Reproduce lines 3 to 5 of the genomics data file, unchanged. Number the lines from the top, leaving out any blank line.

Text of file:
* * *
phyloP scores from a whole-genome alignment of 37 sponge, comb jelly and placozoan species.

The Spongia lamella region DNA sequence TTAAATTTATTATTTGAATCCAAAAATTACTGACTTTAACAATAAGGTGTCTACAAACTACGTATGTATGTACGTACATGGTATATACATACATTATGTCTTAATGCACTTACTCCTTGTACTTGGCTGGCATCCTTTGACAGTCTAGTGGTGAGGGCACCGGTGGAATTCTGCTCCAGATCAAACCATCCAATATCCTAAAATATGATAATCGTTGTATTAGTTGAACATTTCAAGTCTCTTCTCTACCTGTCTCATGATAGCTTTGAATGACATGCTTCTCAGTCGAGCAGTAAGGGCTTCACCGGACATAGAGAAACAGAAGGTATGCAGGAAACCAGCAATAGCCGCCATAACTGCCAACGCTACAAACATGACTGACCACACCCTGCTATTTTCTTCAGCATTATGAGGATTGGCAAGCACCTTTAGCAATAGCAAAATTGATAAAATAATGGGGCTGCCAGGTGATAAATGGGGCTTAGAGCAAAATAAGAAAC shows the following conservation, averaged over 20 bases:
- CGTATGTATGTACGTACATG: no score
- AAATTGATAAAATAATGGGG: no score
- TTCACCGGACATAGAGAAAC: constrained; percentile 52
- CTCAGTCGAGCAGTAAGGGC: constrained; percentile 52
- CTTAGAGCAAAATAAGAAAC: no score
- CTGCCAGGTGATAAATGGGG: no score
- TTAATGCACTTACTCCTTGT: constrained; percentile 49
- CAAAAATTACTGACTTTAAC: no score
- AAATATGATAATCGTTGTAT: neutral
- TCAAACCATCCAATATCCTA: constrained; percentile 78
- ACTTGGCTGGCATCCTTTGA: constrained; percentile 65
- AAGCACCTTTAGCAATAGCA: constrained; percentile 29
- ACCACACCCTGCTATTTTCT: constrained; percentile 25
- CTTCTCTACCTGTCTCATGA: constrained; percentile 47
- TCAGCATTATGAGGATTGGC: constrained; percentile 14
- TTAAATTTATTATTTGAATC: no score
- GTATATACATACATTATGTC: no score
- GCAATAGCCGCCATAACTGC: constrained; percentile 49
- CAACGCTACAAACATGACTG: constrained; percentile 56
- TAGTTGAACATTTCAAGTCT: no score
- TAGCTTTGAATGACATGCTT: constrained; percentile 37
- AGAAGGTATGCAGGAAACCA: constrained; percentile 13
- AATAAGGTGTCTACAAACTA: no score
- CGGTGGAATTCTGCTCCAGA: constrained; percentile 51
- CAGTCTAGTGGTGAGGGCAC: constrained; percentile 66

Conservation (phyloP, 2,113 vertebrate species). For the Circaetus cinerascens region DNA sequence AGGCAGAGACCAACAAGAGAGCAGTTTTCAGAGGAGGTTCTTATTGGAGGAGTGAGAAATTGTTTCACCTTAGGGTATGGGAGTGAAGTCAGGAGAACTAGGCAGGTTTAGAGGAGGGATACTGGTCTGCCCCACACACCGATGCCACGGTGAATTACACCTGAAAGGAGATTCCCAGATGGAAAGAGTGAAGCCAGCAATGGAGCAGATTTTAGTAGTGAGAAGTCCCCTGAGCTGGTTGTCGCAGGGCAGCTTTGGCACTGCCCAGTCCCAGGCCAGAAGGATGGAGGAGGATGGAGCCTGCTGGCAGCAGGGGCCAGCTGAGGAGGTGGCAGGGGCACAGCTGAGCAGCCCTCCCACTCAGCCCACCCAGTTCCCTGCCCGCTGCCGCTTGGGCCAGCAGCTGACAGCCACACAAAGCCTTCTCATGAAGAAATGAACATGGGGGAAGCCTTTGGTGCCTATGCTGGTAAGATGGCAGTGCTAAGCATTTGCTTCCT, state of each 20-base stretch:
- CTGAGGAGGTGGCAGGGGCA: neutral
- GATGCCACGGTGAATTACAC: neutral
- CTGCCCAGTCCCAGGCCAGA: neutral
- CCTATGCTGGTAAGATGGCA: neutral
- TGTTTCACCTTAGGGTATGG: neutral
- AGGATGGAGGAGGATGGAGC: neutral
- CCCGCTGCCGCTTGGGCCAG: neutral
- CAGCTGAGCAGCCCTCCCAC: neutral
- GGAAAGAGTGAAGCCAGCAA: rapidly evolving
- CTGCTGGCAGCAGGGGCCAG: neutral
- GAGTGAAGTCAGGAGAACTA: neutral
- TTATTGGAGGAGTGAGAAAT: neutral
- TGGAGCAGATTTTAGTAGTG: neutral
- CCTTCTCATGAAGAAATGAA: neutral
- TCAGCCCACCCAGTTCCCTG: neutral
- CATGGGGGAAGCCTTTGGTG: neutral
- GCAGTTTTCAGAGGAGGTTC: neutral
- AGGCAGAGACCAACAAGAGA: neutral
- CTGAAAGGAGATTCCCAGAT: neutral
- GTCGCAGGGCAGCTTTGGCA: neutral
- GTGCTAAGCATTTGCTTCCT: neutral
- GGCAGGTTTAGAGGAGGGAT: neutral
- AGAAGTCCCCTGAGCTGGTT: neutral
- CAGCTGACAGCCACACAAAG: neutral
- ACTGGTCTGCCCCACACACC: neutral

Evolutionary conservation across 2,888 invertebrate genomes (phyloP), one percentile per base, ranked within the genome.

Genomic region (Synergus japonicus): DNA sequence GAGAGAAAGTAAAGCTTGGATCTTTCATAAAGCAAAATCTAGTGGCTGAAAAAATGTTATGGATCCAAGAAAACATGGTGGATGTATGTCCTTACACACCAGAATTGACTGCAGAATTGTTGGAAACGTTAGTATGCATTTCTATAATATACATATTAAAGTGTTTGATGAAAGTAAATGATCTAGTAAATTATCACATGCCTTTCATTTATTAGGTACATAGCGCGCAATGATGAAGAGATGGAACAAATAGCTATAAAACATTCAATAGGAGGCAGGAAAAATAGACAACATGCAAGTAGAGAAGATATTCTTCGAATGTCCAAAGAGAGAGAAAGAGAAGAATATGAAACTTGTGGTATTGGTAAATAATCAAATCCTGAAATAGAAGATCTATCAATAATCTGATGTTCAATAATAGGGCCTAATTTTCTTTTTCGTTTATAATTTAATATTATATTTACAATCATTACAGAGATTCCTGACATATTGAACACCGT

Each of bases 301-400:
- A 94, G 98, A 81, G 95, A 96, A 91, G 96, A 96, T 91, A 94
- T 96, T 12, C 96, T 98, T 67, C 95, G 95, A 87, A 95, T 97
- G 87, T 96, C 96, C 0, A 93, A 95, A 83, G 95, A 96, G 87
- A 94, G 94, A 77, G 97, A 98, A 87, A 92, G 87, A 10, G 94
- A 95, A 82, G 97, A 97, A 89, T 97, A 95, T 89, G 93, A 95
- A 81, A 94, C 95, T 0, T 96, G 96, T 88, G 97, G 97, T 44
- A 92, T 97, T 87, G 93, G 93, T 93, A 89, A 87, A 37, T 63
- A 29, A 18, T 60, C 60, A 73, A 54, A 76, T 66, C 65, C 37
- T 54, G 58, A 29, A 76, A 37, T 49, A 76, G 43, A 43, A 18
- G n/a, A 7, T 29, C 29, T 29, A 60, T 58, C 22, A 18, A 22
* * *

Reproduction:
- CGTATGTATGTACGTACATG: no score
- AAATTGATAAAATAATGGGG: no score
- TTCACCGGACATAGAGAAAC: constrained; percentile 52